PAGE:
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Martelli McKegg welcomes Andrew Skinner to the partnership

Martelli McKegg welcomes Andrew Skinner to the partnership

We are delighted to welcome Andrew Skinner to the partnership. Andrew is an experienced commercial lawyer with specialist industry experience in building and construction and franchising.

By Melissa Higham - 4 Feb 2020

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Good news for Unsecured Creditors: Directors' Duties

Good news for Unsecured Creditors: Directors' Duties

A proposed new change to insolvency law is good news for unsecured creditors.  As the law currently stands, when a director is successfully sued for breaches of duties to the company, any recovery is an asset of the company.  This means that the money is subject to a secured creditor claim and quite possibly will not be available at all as a dividend to unsecured creditors.

By Tony Johnson - 19 Dec 2019

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Building consents FAQS

Building consents FAQS

We are often asked about the rules and regulations around building consents. We have put together answers to some of the most frequently asked questions.

By Meika McHardy - 12 Dec 2019

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Court costs in disputes as to who should be trustee

Court costs in disputes as to who should be trustee

The recent Court of Appeal decision in Guest v Guest [2019] NZCA 64 stands as a reminder to trustees that if they do not act reasonably, then they may be exposing themselves to a significant costs liability.

By Terri Gough - 10 Nov 2019

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Changes to the Disputes Tribunal - threshold increased to $30,000

Changes to the Disputes Tribunal - threshold increased to $30,000

The Disputes Tribunal has just increased the financial threshold for submitting a claim to $30,000. Until 29 October 2019, a party could only file a claim up to a maximum of $15,000 (or $20,000 with both parties' agreement). At this low sum it meant that parties who wanted to pursue claims slightly over $15,000 faced the prospect of either writing off a portion of the debt to pursue their claim in the Tribunal, or abandoning it all together.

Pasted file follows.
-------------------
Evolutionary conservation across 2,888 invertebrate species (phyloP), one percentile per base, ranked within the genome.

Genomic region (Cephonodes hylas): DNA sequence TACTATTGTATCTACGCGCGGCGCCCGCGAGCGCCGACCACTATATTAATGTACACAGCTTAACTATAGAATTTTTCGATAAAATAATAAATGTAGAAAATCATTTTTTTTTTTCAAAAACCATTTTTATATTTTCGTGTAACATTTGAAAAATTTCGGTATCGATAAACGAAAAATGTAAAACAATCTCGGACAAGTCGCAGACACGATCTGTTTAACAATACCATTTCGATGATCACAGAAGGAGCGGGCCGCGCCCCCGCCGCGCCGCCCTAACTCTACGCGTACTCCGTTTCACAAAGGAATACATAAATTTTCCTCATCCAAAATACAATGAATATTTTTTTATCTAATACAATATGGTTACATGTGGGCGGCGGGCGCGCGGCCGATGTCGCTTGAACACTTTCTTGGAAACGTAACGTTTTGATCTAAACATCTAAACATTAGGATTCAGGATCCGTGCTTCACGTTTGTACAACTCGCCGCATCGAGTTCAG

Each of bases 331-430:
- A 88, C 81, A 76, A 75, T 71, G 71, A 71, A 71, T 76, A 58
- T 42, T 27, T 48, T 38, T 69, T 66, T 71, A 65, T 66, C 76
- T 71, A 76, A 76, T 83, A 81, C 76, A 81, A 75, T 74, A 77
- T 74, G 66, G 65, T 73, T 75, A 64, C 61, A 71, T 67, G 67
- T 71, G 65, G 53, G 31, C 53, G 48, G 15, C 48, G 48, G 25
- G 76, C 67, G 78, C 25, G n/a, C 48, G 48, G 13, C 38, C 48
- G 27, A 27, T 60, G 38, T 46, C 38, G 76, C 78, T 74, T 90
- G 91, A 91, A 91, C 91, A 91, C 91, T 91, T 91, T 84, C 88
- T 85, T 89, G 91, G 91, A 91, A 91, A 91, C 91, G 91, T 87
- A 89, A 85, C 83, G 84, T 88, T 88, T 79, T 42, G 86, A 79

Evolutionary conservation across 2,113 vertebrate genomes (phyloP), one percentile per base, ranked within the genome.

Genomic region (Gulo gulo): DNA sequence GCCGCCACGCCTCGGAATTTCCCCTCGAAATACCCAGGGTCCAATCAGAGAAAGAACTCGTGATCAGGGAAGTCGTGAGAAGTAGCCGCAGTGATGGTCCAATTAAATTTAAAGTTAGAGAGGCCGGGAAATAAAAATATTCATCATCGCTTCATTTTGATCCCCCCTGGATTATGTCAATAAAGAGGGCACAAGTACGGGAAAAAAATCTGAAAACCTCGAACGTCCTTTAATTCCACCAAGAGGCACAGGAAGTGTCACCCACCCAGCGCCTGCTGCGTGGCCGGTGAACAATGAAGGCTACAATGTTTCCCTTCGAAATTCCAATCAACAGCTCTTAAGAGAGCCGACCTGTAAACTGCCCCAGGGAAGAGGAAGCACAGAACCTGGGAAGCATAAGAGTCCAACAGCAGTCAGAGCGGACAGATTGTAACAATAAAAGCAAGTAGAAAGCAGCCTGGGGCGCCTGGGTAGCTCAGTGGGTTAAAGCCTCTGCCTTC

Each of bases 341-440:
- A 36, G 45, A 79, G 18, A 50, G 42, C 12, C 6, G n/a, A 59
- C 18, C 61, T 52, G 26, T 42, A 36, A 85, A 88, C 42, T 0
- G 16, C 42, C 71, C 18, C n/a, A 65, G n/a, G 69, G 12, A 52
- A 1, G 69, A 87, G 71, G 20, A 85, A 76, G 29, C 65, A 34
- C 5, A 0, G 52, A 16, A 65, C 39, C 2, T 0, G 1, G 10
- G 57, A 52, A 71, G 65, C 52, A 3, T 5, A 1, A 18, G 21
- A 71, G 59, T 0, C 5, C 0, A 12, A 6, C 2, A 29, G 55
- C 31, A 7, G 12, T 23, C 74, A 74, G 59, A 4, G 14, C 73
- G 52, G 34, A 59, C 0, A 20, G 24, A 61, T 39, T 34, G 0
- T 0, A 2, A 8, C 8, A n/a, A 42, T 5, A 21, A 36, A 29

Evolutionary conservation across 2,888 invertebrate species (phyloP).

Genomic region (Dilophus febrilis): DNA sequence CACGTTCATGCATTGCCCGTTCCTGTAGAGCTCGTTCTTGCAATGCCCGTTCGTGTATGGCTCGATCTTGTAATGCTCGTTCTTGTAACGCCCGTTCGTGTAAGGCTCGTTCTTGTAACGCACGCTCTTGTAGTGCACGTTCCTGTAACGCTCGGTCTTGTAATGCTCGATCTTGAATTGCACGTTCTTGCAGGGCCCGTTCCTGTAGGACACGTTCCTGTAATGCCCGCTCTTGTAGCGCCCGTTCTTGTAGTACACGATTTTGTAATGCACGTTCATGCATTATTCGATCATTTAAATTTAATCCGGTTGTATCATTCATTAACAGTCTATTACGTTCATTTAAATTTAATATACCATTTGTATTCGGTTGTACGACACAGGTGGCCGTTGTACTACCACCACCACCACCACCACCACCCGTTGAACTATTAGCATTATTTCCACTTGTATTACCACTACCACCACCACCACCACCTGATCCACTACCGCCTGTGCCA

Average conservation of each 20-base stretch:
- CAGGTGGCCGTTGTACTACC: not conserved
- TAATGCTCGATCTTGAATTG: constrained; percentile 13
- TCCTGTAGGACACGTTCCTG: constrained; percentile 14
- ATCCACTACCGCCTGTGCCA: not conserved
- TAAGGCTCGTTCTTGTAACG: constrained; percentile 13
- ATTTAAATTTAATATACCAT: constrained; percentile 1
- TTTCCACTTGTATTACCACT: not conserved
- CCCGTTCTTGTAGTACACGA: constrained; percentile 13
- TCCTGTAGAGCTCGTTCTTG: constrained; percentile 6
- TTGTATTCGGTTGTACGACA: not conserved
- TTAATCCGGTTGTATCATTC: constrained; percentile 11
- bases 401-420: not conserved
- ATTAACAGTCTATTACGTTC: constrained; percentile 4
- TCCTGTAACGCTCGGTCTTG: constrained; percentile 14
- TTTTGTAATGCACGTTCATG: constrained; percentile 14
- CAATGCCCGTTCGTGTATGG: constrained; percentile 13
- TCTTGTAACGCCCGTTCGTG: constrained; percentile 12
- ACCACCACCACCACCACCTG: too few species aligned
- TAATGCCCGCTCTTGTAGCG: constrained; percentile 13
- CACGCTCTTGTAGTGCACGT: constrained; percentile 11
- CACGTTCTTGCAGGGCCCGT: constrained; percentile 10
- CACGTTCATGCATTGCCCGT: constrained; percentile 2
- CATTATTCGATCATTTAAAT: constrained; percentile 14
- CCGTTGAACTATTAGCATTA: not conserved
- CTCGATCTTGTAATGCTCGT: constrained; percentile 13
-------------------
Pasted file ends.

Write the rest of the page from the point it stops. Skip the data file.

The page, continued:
By Pierce Bedogni - 1 Nov 2019

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Want to drug test your employees? What you need to know first

Want to drug test your employees? What you need to know first

Employers are becoming increasingly aware of the risk that drug-taking poses to a workplace. However, employers should tread carefully when deciding to drug test employees. The employers in the recent case A v N learned this lesson the hard way.

By Claire Mansell - 10 Oct 2019

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Modern families and changing laws

Modern families and changing laws

Family demographics have changed significantly over the past 60 years.  To keep up, the Property (Relationships) Act 1976 (PRA) was amended in 2002 to extend the property sharing to heterosexual and homosexual de facto and civil union partners.

By Dharsh Nanayakkara - 26 Sep 2019

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Changes to employment laws widening the scope for personal grievances

Changes to employment laws widening the scope for personal grievances

The Employment Relations (Triangular Employment) Amendment Bill has passed its third reading in parliament and will come into force by at least 27 June 2020. The Bill allows for a "controlling third party" to be joined to a personal grievance claim in the Employment Relations Authority. This means that an individual employee can bring a claim against both their 'official' employer and any other controlling third party.

By Claire Mansell - 4 Sep 2019

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Tenancy reforms: Who pays if the tenant damages your property?

Tenancy reforms: Who pays if the tenant damages your property?

In 2015 the Court of Appeal told landlords they could not recover the cost of damage caused by their residential tenants unless it was done intentionally. This was because the Property Law Act 2007 said that a landlord could not require a tenant to meet the cost of damage which can be insured against. From 27 August 2019 the Residential Tenancies Act 1986 dictates the law on this issue.

By Mathew Martin - 28 Aug 2019

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We're separating and our assets are all in trust. Does that mean I get nothing?

We're separating and our assets are all in trust. Does that mean I get nothing?

The Property (Relationships) Act 1976 determines what is and is not "relationship property" and which assets should be divided equally between de facto partners and spouses on separation. It also defines "separate property" as assets owned by one partner alone and not to be shared equally. But in a country with the highest number of trusts per capita in the world, what happens if your assets are held in trust?

By Telise Kelly - 18 Aug 2019

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